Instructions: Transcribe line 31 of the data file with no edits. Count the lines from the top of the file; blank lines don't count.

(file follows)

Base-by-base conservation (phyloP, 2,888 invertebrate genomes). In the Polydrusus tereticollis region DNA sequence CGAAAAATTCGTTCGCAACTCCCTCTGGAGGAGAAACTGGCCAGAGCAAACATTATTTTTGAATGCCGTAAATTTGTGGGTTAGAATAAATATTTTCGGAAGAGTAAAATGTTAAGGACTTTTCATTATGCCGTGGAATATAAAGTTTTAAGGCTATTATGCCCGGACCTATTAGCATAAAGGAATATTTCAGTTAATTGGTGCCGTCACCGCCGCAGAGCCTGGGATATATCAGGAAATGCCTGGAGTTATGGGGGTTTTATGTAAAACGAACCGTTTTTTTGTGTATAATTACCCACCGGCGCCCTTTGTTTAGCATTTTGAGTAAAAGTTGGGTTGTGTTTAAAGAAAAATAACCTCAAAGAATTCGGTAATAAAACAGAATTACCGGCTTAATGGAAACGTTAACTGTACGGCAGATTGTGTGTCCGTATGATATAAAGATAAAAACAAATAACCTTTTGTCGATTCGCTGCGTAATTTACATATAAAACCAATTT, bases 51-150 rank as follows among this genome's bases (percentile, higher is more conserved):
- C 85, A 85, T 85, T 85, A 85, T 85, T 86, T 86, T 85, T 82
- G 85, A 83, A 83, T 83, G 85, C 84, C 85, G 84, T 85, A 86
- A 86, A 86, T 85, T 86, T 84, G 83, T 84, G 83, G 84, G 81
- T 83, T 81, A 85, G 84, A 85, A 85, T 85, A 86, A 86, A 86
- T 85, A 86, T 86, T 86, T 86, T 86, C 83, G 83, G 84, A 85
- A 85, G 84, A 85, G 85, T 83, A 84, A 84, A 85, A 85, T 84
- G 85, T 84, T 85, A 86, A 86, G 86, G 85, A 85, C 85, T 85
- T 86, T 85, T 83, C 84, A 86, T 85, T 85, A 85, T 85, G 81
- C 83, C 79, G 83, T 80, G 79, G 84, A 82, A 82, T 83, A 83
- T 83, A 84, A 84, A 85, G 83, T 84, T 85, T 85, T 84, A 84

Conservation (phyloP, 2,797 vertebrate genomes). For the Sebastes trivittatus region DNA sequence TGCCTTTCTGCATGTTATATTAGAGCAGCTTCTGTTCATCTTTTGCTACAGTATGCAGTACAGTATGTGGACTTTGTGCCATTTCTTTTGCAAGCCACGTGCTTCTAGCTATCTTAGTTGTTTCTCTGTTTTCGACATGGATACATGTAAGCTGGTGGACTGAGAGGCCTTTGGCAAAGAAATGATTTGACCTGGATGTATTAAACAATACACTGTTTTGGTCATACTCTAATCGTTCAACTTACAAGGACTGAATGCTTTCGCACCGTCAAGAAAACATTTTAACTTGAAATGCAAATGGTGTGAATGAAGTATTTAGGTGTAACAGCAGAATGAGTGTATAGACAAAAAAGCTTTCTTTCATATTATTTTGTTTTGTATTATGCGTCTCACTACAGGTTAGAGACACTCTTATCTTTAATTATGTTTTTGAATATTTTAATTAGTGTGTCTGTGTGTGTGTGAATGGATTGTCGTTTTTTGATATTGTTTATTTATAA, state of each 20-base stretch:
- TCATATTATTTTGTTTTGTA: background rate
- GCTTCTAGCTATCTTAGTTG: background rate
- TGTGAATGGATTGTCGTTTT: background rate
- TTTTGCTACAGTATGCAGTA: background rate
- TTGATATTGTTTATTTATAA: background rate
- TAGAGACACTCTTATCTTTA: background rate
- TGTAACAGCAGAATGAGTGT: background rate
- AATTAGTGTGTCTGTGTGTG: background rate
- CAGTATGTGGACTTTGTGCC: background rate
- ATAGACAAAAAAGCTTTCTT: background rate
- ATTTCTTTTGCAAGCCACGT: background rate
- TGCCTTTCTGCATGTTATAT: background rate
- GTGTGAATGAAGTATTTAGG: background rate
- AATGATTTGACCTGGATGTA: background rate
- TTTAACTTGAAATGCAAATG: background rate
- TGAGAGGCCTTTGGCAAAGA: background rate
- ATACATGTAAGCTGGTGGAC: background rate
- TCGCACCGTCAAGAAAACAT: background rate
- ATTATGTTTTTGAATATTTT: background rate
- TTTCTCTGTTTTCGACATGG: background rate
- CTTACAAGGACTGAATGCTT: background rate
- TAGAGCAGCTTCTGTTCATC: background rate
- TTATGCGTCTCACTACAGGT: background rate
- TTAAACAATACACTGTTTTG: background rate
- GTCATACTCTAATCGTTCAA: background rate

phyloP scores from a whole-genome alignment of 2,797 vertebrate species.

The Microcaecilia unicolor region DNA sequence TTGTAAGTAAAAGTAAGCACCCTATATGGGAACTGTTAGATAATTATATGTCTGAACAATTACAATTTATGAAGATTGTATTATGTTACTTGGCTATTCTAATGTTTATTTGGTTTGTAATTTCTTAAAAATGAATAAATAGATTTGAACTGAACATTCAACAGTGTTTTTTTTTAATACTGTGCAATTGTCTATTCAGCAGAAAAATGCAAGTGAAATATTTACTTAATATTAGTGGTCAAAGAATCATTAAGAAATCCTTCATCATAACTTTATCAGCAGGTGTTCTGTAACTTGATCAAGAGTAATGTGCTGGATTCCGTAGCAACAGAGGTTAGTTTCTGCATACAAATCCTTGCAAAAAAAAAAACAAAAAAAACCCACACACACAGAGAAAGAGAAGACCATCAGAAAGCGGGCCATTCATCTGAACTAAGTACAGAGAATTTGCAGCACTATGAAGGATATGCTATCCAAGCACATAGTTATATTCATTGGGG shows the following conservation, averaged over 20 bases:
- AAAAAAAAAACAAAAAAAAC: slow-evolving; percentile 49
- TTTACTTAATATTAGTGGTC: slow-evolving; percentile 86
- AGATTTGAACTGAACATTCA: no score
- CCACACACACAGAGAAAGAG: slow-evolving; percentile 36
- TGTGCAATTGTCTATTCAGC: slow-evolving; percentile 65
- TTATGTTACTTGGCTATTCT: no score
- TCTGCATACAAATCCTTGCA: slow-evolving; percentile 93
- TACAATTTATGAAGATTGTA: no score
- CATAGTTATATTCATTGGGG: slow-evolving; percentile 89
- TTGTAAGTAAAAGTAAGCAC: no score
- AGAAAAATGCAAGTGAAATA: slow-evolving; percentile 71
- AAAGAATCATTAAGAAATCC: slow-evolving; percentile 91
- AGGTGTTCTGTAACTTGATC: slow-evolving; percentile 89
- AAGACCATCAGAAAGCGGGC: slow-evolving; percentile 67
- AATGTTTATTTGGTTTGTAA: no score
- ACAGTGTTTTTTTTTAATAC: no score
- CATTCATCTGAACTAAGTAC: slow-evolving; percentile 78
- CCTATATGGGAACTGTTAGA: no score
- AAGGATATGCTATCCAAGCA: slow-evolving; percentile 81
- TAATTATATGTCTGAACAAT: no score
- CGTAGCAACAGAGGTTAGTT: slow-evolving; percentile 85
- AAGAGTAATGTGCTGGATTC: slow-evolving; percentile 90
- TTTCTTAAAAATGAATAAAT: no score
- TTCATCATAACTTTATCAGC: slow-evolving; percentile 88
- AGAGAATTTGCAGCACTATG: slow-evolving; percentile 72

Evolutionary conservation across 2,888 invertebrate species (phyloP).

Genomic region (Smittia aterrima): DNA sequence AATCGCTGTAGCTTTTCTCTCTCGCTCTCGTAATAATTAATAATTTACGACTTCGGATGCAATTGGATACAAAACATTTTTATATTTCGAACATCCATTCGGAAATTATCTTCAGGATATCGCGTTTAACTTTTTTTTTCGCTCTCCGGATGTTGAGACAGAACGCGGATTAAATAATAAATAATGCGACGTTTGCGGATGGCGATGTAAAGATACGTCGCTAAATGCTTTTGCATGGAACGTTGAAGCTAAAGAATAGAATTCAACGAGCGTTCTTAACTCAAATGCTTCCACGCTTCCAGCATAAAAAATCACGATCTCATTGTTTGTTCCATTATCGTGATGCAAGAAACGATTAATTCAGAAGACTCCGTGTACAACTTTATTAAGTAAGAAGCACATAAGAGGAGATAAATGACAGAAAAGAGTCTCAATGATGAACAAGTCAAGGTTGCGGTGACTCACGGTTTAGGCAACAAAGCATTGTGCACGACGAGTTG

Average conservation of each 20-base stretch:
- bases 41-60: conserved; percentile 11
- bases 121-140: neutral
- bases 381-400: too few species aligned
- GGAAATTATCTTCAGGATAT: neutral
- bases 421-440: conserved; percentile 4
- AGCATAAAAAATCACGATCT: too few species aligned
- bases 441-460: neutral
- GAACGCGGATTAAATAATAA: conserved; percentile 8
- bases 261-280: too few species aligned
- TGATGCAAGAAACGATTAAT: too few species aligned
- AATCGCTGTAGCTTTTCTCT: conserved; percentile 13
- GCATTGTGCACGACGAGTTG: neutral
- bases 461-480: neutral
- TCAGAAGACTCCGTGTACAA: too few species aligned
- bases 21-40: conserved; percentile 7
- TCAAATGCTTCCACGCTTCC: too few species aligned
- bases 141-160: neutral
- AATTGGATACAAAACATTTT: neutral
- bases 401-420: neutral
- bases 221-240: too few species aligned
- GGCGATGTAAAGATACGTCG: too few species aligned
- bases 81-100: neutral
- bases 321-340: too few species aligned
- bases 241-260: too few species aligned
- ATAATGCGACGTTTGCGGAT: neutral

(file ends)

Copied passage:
- ATTATGTTTTTGAATATTTT: background rate